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BMC Cardiovasc Disord. 2014 Sep 24;14:126. doi: 10.1186/1471-2261-14-126.

Strategies to reduce hospital 30-day risk-standardized mortality rates for patients with acute myocardial infarction: a cross-sectional and longitudinal survey.

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Department of Health Policy and Management, Yale School of Public Health, 60 College Street, PO Box 208034, New Haven, CT 06520-8034, USA.



Survival rates after acute myocardial infarction (AMI) vary markedly across U.S. hospitals. Although substantial efforts have been made to improve hospital performance, we lack contemporary evidence about changes in hospital strategies and features of organizational culture that might contribute to reducing hospital AMI mortality rates. We sought to describe current use of several strategies and features of organizational culture linked to AMI mortality in a national sample of hospitals and examine changes in use between 2010 and 2013.


We conducted a cross-sectional survey of 543 hospitals (70% response rate) in 2013, and longitudinal analysis of a subsample of 107 hospitals that had responded to a survey in 2010 (67% response rate).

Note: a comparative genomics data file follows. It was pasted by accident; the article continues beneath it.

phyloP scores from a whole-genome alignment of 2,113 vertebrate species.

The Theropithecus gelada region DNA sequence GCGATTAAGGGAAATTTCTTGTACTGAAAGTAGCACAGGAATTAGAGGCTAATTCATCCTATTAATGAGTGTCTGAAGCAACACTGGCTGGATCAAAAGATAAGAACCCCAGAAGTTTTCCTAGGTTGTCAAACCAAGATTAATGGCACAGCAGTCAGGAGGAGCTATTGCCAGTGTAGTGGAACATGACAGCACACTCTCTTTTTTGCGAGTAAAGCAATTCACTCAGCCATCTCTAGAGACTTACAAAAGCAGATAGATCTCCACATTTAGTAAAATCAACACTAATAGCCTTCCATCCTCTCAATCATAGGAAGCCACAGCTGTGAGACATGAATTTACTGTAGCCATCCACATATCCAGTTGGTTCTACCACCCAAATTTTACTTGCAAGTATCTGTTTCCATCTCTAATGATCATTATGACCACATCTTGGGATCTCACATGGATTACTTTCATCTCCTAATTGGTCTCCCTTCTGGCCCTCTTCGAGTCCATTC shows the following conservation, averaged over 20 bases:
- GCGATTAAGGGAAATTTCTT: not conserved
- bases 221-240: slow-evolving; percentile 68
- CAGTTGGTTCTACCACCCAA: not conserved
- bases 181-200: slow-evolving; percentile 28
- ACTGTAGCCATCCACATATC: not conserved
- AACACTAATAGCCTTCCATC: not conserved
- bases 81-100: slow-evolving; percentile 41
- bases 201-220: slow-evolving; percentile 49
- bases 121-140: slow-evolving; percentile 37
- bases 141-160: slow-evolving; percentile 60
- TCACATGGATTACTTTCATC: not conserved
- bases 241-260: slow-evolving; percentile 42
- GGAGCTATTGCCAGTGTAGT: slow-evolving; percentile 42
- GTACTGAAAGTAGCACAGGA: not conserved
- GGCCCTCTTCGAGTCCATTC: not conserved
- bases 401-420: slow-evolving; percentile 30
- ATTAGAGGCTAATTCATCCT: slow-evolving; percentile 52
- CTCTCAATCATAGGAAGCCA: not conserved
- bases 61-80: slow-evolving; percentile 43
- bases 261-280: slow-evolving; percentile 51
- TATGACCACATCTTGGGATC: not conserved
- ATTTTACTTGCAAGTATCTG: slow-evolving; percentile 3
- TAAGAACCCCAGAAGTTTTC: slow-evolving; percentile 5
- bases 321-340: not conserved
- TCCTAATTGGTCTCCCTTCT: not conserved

Between 2010 and 2013, the use of many strategies increased, but the use of only two strategies increased significantly: the percentage of hospitals providing regular training to Emergency Medical Service (EMS) providers about AMI care increased from 36% to 71% (P-value < 0.001) and the percentage of hospitals using computerized assisted physician order entry more than doubled (P-value < 0.001). Most, but not all, hospitals reported having environments conducive to communication, coordination and problem solving.


We found few significant changes between 2010 and 2013 in hospital strategies or in key features of organizational culture that have been associated with lower AMI mortality rates. Findings highlight several opportunities to help close remaining performance gaps in AMI mortality among hospitals.

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